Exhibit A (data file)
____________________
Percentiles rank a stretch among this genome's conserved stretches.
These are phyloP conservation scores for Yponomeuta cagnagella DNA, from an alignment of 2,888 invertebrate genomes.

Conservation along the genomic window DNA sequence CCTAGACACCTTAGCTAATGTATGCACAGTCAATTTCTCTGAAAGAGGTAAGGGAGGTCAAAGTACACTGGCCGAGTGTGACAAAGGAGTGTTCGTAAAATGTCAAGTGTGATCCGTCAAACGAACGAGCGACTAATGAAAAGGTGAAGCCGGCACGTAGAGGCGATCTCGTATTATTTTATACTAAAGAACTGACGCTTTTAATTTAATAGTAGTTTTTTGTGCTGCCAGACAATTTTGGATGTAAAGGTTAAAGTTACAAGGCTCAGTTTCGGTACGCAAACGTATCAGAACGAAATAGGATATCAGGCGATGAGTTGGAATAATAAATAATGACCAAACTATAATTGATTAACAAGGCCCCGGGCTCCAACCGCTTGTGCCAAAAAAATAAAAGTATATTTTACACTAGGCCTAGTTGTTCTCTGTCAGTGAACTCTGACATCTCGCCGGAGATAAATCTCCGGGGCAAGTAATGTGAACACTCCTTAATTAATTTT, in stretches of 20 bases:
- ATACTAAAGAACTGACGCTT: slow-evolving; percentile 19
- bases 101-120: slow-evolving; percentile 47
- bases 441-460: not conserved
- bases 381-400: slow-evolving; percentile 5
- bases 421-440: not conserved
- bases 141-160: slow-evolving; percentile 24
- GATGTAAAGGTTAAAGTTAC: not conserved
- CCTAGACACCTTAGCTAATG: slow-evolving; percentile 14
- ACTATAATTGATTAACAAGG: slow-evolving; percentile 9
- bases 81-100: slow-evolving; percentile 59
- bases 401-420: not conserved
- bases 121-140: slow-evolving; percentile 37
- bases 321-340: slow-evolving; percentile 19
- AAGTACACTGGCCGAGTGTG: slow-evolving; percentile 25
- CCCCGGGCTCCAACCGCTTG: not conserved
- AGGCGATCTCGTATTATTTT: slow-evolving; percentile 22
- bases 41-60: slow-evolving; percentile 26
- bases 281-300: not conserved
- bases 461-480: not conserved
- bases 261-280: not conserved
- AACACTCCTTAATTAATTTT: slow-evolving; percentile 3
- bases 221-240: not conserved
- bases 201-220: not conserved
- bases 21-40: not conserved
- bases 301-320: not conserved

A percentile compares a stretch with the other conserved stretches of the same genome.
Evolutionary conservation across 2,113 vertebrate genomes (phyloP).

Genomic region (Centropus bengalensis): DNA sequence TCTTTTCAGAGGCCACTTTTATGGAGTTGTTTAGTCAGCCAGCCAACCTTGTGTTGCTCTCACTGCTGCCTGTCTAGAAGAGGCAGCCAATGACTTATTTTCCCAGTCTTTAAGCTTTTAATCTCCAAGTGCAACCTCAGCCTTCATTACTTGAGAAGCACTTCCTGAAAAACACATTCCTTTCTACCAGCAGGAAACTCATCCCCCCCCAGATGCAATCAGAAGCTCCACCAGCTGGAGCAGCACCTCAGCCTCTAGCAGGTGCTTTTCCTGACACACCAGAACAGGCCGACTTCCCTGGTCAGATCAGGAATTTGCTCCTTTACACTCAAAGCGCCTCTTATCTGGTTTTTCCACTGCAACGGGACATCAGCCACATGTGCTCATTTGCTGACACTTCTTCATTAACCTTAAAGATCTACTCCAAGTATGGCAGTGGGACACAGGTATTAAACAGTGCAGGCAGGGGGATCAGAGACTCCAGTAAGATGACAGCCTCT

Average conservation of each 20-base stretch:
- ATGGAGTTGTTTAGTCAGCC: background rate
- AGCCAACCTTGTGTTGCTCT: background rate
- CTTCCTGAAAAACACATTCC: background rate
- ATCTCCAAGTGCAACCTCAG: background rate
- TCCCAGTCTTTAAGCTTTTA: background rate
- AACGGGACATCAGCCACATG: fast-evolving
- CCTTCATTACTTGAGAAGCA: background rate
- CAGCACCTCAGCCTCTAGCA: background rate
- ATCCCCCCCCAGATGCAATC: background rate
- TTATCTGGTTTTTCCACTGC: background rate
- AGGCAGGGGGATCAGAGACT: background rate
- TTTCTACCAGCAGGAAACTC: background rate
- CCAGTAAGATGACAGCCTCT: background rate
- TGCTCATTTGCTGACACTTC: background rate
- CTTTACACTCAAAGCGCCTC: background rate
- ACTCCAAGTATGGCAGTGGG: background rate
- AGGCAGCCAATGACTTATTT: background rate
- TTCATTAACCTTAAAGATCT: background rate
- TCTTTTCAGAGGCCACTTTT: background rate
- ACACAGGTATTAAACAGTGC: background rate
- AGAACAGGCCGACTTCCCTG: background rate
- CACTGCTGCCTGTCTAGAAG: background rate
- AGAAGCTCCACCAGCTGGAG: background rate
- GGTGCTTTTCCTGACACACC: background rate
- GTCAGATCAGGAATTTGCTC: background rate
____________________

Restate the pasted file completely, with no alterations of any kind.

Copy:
Percentiles rank a stretch among this genome's conserved stretches.
These are phyloP conservation scores for Yponomeuta cagnagella DNA, from an alignment of 2,888 invertebrate genomes.

Conservation along the genomic window DNA sequence CCTAGACACCTTAGCTAATGTATGCACAGTCAATTTCTCTGAAAGAGGTAAGGGAGGTCAAAGTACACTGGCCGAGTGTGACAAAGGAGTGTTCGTAAAATGTCAAGTGTGATCCGTCAAACGAACGAGCGACTAATGAAAAGGTGAAGCCGGCACGTAGAGGCGATCTCGTATTATTTTATACTAAAGAACTGACGCTTTTAATTTAATAGTAGTTTTTTGTGCTGCCAGACAATTTTGGATGTAAAGGTTAAAGTTACAAGGCTCAGTTTCGGTACGCAAACGTATCAGAACGAAATAGGATATCAGGCGATGAGTTGGAATAATAAATAATGACCAAACTATAATTGATTAACAAGGCCCCGGGCTCCAACCGCTTGTGCCAAAAAAATAAAAGTATATTTTACACTAGGCCTAGTTGTTCTCTGTCAGTGAACTCTGACATCTCGCCGGAGATAAATCTCCGGGGCAAGTAATGTGAACACTCCTTAATTAATTTT, in stretches of 20 bases:
- ATACTAAAGAACTGACGCTT: slow-evolving; percentile 19
- bases 101-120: slow-evolving; percentile 47
- bases 441-460: not conserved
- bases 381-400: slow-evolving; percentile 5
- bases 421-440: not conserved
- bases 141-160: slow-evolving; percentile 24
- GATGTAAAGGTTAAAGTTAC: not conserved
- CCTAGACACCTTAGCTAATG: slow-evolving; percentile 14
- ACTATAATTGATTAACAAGG: slow-evolving; percentile 9
- bases 81-100: slow-evolving; percentile 59
- bases 401-420: not conserved
- bases 121-140: slow-evolving; percentile 37
- bases 321-340: slow-evolving; percentile 19
- AAGTACACTGGCCGAGTGTG: slow-evolving; percentile 25
- CCCCGGGCTCCAACCGCTTG: not conserved
- AGGCGATCTCGTATTATTTT: slow-evolving; percentile 22
- bases 41-60: slow-evolving; percentile 26
- bases 281-300: not conserved
- bases 461-480: not conserved
- bases 261-280: not conserved
- AACACTCCTTAATTAATTTT: slow-evolving; percentile 3
- bases 221-240: not conserved
- bases 201-220: not conserved
- bases 21-40: not conserved
- bases 301-320: not conserved

A percentile compares a stretch with the other conserved stretches of the same genome.
Evolutionary conservation across 2,113 vertebrate genomes (phyloP).

Genomic region (Centropus bengalensis): DNA sequence TCTTTTCAGAGGCCACTTTTATGGAGTTGTTTAGTCAGCCAGCCAACCTTGTGTTGCTCTCACTGCTGCCTGTCTAGAAGAGGCAGCCAATGACTTATTTTCCCAGTCTTTAAGCTTTTAATCTCCAAGTGCAACCTCAGCCTTCATTACTTGAGAAGCACTTCCTGAAAAACACATTCCTTTCTACCAGCAGGAAACTCATCCCCCCCCAGATGCAATCAGAAGCTCCACCAGCTGGAGCAGCACCTCAGCCTCTAGCAGGTGCTTTTCCTGACACACCAGAACAGGCCGACTTCCCTGGTCAGATCAGGAATTTGCTCCTTTACACTCAAAGCGCCTCTTATCTGGTTTTTCCACTGCAACGGGACATCAGCCACATGTGCTCATTTGCTGACACTTCTTCATTAACCTTAAAGATCTACTCCAAGTATGGCAGTGGGACACAGGTATTAAACAGTGCAGGCAGGGGGATCAGAGACTCCAGTAAGATGACAGCCTCT

Average conservation of each 20-base stretch:
- ATGGAGTTGTTTAGTCAGCC: background rate
- AGCCAACCTTGTGTTGCTCT: background rate
- CTTCCTGAAAAACACATTCC: background rate
- ATCTCCAAGTGCAACCTCAG: background rate
- TCCCAGTCTTTAAGCTTTTA: background rate
- AACGGGACATCAGCCACATG: fast-evolving
- CCTTCATTACTTGAGAAGCA: background rate
- CAGCACCTCAGCCTCTAGCA: background rate
- ATCCCCCCCCAGATGCAATC: background rate
- TTATCTGGTTTTTCCACTGC: background rate
- AGGCAGGGGGATCAGAGACT: background rate
- TTTCTACCAGCAGGAAACTC: background rate
- CCAGTAAGATGACAGCCTCT: background rate
- TGCTCATTTGCTGACACTTC: background rate
- CTTTACACTCAAAGCGCCTC: background rate
- ACTCCAAGTATGGCAGTGGG: background rate
- AGGCAGCCAATGACTTATTT: background rate
- TTCATTAACCTTAAAGATCT: background rate
- TCTTTTCAGAGGCCACTTTT: background rate
- ACACAGGTATTAAACAGTGC: background rate
- AGAACAGGCCGACTTCCCTG: background rate
- CACTGCTGCCTGTCTAGAAG: background rate
- AGAAGCTCCACCAGCTGGAG: background rate
- GGTGCTTTTCCTGACACACC: background rate
- GTCAGATCAGGAATTTGCTC: background rate